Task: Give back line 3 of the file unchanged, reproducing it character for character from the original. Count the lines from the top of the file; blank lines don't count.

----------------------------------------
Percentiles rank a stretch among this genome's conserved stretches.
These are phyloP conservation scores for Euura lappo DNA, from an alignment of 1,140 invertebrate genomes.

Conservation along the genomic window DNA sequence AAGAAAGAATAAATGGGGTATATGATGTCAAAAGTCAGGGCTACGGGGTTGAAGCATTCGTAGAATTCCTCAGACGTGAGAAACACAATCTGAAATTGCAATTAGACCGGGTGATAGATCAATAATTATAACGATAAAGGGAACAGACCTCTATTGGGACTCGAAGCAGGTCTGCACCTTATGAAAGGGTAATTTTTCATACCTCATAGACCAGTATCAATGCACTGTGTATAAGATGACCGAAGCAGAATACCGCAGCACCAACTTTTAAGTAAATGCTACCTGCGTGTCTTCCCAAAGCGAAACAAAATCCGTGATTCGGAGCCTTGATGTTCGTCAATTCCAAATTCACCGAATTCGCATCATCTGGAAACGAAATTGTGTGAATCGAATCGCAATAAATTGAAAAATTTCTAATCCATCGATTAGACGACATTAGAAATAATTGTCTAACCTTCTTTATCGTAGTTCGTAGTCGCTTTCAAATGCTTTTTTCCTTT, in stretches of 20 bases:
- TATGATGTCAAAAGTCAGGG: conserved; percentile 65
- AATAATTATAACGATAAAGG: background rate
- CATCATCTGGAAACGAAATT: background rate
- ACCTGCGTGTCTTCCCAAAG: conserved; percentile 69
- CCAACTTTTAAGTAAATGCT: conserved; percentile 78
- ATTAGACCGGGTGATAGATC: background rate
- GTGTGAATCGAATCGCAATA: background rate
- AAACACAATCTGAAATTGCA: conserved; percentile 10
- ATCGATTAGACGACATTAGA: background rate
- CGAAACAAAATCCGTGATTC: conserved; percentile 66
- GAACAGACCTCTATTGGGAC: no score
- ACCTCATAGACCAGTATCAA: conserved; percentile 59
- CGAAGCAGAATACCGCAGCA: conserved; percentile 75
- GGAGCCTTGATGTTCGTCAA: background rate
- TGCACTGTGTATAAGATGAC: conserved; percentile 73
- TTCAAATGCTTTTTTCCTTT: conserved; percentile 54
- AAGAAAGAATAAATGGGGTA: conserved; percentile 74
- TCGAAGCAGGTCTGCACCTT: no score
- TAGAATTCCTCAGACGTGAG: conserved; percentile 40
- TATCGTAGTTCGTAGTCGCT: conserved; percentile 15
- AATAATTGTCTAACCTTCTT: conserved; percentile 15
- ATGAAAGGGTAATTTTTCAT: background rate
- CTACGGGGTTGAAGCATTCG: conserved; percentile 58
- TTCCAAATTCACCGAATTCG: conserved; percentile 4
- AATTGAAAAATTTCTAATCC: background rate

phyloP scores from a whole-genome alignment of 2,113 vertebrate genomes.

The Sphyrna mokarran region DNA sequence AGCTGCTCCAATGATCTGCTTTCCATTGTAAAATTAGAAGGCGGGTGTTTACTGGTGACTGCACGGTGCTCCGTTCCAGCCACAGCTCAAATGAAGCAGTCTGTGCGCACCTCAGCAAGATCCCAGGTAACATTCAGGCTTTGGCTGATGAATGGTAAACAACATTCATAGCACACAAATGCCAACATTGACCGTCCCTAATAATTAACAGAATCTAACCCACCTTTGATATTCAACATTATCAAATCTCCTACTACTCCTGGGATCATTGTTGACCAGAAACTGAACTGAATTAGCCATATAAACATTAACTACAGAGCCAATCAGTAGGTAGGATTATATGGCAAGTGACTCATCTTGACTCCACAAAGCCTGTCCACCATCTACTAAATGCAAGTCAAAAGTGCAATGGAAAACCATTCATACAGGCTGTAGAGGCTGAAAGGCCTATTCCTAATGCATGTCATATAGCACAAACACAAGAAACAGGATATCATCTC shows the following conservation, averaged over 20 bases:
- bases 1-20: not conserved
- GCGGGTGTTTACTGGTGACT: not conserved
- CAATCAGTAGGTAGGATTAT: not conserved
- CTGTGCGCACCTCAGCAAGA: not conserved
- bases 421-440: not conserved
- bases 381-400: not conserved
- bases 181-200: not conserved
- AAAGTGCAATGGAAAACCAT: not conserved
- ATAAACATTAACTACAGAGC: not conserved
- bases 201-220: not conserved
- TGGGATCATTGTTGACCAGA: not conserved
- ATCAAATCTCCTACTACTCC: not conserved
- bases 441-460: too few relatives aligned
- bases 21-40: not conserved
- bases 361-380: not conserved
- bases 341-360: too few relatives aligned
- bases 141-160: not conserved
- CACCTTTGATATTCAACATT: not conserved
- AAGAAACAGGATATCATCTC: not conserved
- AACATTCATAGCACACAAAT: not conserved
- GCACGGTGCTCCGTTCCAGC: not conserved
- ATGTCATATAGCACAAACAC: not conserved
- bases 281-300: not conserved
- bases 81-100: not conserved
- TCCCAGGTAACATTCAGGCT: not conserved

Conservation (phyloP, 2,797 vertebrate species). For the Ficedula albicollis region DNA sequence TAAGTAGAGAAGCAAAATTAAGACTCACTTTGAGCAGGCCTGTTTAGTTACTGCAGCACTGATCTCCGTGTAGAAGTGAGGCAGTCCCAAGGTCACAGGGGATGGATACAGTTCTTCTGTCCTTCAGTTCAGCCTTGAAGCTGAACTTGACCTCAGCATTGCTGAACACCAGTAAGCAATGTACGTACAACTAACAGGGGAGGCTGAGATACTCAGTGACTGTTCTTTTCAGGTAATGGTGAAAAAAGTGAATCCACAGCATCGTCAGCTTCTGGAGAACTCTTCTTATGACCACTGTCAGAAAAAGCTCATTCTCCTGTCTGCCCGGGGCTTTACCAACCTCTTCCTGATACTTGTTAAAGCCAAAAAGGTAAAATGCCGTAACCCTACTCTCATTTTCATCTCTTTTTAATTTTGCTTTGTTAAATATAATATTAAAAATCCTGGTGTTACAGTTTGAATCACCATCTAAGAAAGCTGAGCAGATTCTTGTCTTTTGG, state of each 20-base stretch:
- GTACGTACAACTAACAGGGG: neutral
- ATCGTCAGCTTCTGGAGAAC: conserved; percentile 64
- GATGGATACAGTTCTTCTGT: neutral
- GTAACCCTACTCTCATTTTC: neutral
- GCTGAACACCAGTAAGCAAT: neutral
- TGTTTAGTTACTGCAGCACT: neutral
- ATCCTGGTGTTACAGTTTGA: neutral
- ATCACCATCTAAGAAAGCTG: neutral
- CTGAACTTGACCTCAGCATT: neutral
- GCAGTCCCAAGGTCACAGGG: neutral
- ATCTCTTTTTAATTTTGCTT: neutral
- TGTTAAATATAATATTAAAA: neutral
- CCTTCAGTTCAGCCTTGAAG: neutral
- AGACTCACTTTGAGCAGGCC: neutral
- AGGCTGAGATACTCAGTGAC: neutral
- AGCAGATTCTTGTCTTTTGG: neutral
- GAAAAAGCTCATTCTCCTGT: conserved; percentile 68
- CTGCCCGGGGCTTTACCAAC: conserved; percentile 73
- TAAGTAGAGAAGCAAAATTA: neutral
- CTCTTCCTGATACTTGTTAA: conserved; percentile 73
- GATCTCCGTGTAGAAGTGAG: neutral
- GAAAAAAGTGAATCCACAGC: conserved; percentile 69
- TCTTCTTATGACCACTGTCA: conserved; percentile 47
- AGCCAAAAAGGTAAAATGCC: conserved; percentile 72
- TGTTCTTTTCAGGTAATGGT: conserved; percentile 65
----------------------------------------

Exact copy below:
Conservation along the genomic window DNA sequence AAGAAAGAATAAATGGGGTATATGATGTCAAAAGTCAGGGCTACGGGGTTGAAGCATTCGTAGAATTCCTCAGACGTGAGAAACACAATCTGAAATTGCAATTAGACCGGGTGATAGATCAATAATTATAACGATAAAGGGAACAGACCTCTATTGGGACTCGAAGCAGGTCTGCACCTTATGAAAGGGTAATTTTTCATACCTCATAGACCAGTATCAATGCACTGTGTATAAGATGACCGAAGCAGAATACCGCAGCACCAACTTTTAAGTAAATGCTACCTGCGTGTCTTCCCAAAGCGAAACAAAATCCGTGATTCGGAGCCTTGATGTTCGTCAATTCCAAATTCACCGAATTCGCATCATCTGGAAACGAAATTGTGTGAATCGAATCGCAATAAATTGAAAAATTTCTAATCCATCGATTAGACGACATTAGAAATAATTGTCTAACCTTCTTTATCGTAGTTCGTAGTCGCTTTCAAATGCTTTTTTCCTTT, in stretches of 20 bases: